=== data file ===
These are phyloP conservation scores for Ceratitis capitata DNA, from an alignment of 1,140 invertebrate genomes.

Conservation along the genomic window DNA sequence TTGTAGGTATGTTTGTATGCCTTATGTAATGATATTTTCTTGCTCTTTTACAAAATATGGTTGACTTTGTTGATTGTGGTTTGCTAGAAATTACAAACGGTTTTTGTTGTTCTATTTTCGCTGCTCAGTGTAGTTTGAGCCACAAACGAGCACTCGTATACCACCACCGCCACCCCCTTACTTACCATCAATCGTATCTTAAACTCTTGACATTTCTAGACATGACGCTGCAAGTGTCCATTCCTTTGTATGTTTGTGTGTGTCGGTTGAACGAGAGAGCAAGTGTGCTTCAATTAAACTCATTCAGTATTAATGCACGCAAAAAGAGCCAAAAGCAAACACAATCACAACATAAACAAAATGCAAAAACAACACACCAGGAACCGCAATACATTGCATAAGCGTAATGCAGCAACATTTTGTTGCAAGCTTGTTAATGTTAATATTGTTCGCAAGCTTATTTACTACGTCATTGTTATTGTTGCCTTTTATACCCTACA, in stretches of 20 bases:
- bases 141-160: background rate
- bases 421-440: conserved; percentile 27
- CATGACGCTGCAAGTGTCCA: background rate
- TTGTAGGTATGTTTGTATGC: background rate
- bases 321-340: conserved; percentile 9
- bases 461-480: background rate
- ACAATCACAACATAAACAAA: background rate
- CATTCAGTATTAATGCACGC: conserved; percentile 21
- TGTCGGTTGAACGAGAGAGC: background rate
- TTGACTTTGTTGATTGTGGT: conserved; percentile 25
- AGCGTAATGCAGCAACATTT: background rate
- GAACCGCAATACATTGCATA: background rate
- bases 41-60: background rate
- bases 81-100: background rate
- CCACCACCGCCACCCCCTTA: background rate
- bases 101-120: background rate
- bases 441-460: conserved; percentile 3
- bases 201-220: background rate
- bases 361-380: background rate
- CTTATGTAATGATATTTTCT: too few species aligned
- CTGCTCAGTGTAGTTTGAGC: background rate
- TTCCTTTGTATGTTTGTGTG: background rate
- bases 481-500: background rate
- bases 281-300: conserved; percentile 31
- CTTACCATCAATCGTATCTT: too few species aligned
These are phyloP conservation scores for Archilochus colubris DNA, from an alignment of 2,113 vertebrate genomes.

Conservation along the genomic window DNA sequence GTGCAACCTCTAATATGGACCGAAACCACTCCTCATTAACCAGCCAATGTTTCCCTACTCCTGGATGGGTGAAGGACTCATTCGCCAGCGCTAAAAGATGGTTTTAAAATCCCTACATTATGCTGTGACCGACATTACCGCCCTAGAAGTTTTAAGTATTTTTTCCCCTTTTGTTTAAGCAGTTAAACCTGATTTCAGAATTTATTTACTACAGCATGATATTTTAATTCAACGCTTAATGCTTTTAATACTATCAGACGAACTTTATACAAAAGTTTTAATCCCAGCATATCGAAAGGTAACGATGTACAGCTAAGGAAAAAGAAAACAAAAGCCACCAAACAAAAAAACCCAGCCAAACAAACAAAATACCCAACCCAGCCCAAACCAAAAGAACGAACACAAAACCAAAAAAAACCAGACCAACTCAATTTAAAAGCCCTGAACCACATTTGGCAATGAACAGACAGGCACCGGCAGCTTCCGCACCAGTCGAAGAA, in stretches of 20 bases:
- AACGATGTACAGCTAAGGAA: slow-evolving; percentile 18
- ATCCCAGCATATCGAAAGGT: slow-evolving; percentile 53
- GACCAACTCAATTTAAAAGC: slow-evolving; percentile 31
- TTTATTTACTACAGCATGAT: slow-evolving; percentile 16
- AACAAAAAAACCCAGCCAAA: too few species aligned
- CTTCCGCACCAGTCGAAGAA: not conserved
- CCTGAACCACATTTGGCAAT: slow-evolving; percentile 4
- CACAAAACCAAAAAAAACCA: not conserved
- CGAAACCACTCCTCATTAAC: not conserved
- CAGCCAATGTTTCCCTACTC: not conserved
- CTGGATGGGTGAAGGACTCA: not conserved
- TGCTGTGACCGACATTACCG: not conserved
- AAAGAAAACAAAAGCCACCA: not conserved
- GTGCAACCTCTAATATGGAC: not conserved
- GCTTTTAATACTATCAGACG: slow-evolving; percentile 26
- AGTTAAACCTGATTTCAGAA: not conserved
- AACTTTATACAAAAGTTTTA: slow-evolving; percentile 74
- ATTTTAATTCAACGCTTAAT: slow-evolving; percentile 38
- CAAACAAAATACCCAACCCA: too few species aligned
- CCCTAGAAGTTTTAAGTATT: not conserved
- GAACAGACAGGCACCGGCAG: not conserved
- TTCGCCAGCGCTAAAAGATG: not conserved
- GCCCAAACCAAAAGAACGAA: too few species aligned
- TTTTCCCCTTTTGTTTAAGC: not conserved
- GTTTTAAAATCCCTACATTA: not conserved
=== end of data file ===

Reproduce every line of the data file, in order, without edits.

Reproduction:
These are phyloP conservation scores for Ceratitis capitata DNA, from an alignment of 1,140 invertebrate genomes.

Conservation along the genomic window DNA sequence TTGTAGGTATGTTTGTATGCCTTATGTAATGATATTTTCTTGCTCTTTTACAAAATATGGTTGACTTTGTTGATTGTGGTTTGCTAGAAATTACAAACGGTTTTTGTTGTTCTATTTTCGCTGCTCAGTGTAGTTTGAGCCACAAACGAGCACTCGTATACCACCACCGCCACCCCCTTACTTACCATCAATCGTATCTTAAACTCTTGACATTTCTAGACATGACGCTGCAAGTGTCCATTCCTTTGTATGTTTGTGTGTGTCGGTTGAACGAGAGAGCAAGTGTGCTTCAATTAAACTCATTCAGTATTAATGCACGCAAAAAGAGCCAAAAGCAAACACAATCACAACATAAACAAAATGCAAAAACAACACACCAGGAACCGCAATACATTGCATAAGCGTAATGCAGCAACATTTTGTTGCAAGCTTGTTAATGTTAATATTGTTCGCAAGCTTATTTACTACGTCATTGTTATTGTTGCCTTTTATACCCTACA, in stretches of 20 bases:
- bases 141-160: background rate
- bases 421-440: conserved; percentile 27
- CATGACGCTGCAAGTGTCCA: background rate
- TTGTAGGTATGTTTGTATGC: background rate
- bases 321-340: conserved; percentile 9
- bases 461-480: background rate
- ACAATCACAACATAAACAAA: background rate
- CATTCAGTATTAATGCACGC: conserved; percentile 21
- TGTCGGTTGAACGAGAGAGC: background rate
- TTGACTTTGTTGATTGTGGT: conserved; percentile 25
- AGCGTAATGCAGCAACATTT: background rate
- GAACCGCAATACATTGCATA: background rate
- bases 41-60: background rate
- bases 81-100: background rate
- CCACCACCGCCACCCCCTTA: background rate
- bases 101-120: background rate
- bases 441-460: conserved; percentile 3
- bases 201-220: background rate
- bases 361-380: background rate
- CTTATGTAATGATATTTTCT: too few species aligned
- CTGCTCAGTGTAGTTTGAGC: background rate
- TTCCTTTGTATGTTTGTGTG: background rate
- bases 481-500: background rate
- bases 281-300: conserved; percentile 31
- CTTACCATCAATCGTATCTT: too few species aligned
These are phyloP conservation scores for Archilochus colubris DNA, from an alignment of 2,113 vertebrate genomes.

Conservation along the genomic window DNA sequence GTGCAACCTCTAATATGGACCGAAACCACTCCTCATTAACCAGCCAATGTTTCCCTACTCCTGGATGGGTGAAGGACTCATTCGCCAGCGCTAAAAGATGGTTTTAAAATCCCTACATTATGCTGTGACCGACATTACCGCCCTAGAAGTTTTAAGTATTTTTTCCCCTTTTGTTTAAGCAGTTAAACCTGATTTCAGAATTTATTTACTACAGCATGATATTTTAATTCAACGCTTAATGCTTTTAATACTATCAGACGAACTTTATACAAAAGTTTTAATCCCAGCATATCGAAAGGTAACGATGTACAGCTAAGGAAAAAGAAAACAAAAGCCACCAAACAAAAAAACCCAGCCAAACAAACAAAATACCCAACCCAGCCCAAACCAAAAGAACGAACACAAAACCAAAAAAAACCAGACCAACTCAATTTAAAAGCCCTGAACCACATTTGGCAATGAACAGACAGGCACCGGCAGCTTCCGCACCAGTCGAAGAA, in stretches of 20 bases:
- AACGATGTACAGCTAAGGAA: slow-evolving; percentile 18
- ATCCCAGCATATCGAAAGGT: slow-evolving; percentile 53
- GACCAACTCAATTTAAAAGC: slow-evolving; percentile 31
- TTTATTTACTACAGCATGAT: slow-evolving; percentile 16
- AACAAAAAAACCCAGCCAAA: too few species aligned
- CTTCCGCACCAGTCGAAGAA: not conserved
- CCTGAACCACATTTGGCAAT: slow-evolving; percentile 4
- CACAAAACCAAAAAAAACCA: not conserved
- CGAAACCACTCCTCATTAAC: not conserved
- CAGCCAATGTTTCCCTACTC: not conserved
- CTGGATGGGTGAAGGACTCA: not conserved
- TGCTGTGACCGACATTACCG: not conserved
- AAAGAAAACAAAAGCCACCA: not conserved
- GTGCAACCTCTAATATGGAC: not conserved
- GCTTTTAATACTATCAGACG: slow-evolving; percentile 26
- AGTTAAACCTGATTTCAGAA: not conserved
- AACTTTATACAAAAGTTTTA: slow-evolving; percentile 74
- ATTTTAATTCAACGCTTAAT: slow-evolving; percentile 38
- CAAACAAAATACCCAACCCA: too few species aligned
- CCCTAGAAGTTTTAAGTATT: not conserved
- GAACAGACAGGCACCGGCAG: not conserved
- TTCGCCAGCGCTAAAAGATG: not conserved
- GCCCAAACCAAAAGAACGAA: too few species aligned
- TTTTCCCCTTTTGTTTAAGC: not conserved
- GTTTTAAAATCCCTACATTA: not conserved